These strange-looking images of rolled snow above are called “snow rollers” and yes, they are formed naturally! A rare occurrence, snow rollers only form during limiting conditions.
The National Geographic describes this weather phenomena as the weather equivalent of tumbleweeds. This hints that wind is what pushes the snow into these rolls. But why doesn’t this happen more often? Snow rollers only form when weather conditions have “the right mixture of moisture, snow, wind, and temperature.” The National Geographic further describes these conditions as there having to be a layer of ice with a layer of light snow on top and it must be wet enough for the snow to stick to itself. Also, winds must be around 30 mph.
Not only can snow rollers be formed by wind but, in some cases they form, by rolling downhill. As a snow rollers accumulate snow, it leaves a track behind, showing where they’ve traveled. The formation of a snow roller is very similar to the way snowmen are made. Some have compared snow rollers to the giant snowballs that roll downhill in a cartoon. They have been referred to as “snow donuts” or “snow bails”.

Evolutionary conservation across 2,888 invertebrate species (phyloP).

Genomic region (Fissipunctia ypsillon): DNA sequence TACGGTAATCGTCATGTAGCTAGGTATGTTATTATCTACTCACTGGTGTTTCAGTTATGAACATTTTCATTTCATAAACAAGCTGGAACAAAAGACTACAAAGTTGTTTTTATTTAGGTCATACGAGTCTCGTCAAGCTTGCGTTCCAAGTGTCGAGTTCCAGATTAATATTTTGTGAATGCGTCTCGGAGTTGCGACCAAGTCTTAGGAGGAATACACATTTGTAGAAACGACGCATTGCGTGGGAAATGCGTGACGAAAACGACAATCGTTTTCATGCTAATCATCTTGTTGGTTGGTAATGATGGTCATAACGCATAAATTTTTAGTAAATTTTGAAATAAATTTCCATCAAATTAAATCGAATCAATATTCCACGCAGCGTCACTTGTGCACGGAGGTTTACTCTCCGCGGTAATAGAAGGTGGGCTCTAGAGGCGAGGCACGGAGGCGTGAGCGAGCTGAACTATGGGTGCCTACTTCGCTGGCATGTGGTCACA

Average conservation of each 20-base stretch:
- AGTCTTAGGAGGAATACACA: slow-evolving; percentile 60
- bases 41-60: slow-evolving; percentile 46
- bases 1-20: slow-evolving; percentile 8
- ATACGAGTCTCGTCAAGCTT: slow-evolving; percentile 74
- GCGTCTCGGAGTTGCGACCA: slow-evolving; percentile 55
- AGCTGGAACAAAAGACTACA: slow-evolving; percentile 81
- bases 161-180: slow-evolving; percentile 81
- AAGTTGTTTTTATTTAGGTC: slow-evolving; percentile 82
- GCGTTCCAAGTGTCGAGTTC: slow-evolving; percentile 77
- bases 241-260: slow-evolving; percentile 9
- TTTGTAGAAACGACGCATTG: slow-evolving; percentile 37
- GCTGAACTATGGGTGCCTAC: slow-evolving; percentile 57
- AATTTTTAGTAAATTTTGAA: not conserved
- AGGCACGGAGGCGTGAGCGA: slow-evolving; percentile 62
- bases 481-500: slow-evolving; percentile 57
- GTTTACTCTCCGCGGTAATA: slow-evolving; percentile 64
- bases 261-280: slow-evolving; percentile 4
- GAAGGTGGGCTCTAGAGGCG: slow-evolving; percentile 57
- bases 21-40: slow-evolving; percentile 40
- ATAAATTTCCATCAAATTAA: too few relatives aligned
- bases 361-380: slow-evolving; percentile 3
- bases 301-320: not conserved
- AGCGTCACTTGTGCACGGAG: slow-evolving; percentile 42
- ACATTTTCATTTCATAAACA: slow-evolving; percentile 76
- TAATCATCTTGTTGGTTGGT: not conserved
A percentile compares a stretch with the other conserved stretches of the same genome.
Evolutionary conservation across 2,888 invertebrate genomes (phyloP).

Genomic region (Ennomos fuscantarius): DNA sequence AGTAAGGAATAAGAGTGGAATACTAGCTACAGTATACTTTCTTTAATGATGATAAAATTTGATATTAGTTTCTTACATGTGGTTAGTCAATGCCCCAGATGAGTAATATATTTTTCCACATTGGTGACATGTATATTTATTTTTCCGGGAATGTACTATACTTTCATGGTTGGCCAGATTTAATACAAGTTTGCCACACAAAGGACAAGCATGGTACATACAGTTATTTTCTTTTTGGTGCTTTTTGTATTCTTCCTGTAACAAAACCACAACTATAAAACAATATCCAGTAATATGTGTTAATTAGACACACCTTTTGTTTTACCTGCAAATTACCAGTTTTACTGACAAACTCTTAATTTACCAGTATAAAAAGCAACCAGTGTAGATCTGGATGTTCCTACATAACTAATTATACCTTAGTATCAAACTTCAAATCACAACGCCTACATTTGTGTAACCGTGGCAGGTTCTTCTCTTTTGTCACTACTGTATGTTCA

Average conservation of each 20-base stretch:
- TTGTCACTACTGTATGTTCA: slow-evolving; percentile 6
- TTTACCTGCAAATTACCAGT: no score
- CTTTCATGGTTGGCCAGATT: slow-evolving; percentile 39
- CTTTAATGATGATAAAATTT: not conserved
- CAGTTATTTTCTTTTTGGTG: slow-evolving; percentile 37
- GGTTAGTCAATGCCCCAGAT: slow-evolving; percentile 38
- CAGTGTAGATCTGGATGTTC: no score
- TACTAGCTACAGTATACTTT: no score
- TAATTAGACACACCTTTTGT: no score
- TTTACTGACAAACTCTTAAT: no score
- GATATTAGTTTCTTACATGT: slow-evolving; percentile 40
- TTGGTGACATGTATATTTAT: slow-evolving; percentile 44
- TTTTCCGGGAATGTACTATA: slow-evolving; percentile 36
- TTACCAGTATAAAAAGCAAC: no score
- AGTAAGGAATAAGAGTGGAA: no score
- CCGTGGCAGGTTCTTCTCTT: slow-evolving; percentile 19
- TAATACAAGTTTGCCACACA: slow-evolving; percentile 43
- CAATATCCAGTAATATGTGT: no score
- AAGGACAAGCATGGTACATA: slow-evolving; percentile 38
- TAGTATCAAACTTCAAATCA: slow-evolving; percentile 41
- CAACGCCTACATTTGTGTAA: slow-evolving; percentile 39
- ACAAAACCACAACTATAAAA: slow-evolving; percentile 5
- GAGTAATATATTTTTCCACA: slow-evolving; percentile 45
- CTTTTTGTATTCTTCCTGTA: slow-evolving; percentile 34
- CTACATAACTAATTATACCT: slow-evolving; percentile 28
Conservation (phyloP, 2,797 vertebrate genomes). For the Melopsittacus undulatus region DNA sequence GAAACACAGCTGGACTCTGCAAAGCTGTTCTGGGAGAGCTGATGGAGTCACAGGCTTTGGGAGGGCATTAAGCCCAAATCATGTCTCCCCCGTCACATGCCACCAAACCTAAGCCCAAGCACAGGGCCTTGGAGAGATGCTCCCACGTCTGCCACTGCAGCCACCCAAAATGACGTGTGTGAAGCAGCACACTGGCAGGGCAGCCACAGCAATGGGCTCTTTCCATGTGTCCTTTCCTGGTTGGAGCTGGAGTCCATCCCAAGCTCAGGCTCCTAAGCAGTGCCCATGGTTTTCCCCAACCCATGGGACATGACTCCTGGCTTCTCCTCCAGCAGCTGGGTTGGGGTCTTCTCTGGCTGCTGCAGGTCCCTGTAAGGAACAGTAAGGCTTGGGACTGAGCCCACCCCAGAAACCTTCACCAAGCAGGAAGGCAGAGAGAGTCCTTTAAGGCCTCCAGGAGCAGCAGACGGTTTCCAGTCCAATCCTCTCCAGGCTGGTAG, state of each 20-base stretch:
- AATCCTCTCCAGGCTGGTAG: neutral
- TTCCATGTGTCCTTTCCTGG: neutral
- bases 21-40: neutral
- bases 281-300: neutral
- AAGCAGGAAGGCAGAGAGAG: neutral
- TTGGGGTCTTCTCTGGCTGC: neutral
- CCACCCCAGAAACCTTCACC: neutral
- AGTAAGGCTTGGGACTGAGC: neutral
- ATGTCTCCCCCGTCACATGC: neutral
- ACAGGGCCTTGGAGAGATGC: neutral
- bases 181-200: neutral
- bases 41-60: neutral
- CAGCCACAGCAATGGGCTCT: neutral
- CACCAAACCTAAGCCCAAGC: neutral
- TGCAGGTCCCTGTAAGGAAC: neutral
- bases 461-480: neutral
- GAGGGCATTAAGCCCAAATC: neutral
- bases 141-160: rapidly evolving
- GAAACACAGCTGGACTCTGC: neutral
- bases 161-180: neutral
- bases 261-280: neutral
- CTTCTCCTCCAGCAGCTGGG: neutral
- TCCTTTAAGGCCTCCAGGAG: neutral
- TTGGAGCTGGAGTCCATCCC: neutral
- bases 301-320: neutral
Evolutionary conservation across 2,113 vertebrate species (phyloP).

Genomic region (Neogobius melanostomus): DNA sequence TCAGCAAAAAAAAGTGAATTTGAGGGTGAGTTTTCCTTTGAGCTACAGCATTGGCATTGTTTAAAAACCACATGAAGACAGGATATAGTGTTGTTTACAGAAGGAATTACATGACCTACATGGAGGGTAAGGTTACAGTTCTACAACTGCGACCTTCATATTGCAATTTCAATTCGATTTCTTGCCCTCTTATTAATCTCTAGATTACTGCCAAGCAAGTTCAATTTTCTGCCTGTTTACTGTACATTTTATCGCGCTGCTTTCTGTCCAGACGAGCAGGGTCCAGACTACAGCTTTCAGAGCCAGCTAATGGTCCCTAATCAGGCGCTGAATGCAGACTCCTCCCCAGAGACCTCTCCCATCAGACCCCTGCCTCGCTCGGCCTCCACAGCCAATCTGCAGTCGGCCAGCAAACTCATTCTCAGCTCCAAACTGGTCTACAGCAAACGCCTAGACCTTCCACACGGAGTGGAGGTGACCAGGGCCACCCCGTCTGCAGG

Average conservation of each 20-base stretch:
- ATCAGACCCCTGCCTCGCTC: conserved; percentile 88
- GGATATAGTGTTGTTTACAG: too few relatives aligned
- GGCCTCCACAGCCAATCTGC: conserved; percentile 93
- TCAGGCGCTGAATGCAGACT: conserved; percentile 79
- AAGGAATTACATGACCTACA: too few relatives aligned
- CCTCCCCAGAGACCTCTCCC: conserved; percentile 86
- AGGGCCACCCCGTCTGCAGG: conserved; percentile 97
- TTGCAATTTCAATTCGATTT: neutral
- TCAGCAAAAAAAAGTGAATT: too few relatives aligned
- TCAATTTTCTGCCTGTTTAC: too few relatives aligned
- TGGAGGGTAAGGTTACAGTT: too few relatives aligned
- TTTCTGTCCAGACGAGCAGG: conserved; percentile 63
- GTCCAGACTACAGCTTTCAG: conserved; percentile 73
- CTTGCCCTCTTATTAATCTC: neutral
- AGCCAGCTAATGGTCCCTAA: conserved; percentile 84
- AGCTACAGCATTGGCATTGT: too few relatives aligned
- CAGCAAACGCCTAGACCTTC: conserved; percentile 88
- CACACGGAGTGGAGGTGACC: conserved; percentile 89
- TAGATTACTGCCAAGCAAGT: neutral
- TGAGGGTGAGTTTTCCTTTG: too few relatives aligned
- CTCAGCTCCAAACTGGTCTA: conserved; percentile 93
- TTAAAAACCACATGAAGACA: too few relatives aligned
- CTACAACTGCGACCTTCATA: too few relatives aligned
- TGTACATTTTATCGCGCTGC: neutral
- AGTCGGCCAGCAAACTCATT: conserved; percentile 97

Some snow rollers form with a hollow center and some are packed in a swirl, similar to a cinnamon bun! Here are some pictures of the two different forms.
(A hollow snow roller.)
(A packed snow roller.)
To learn about documented snow roller events, The National Weather Service archives a few articles regarding the phenomenon.These articles include the event of December 2008 in eastern Washington and the event of March 2009 in Idaho. Some pictures the National Weather Service posted of these snow rollers can be seen below.
(Picture from the December 2008 event.)
(Picture from the March 2009 event.)
Snow rollers are just nature's anomaly. They are never dangerous, just a rare but pretty weather phenomenon.
Credit: The National Geographic and The National Weather Service
© 2019 Weather Forecaster Brittany Connelly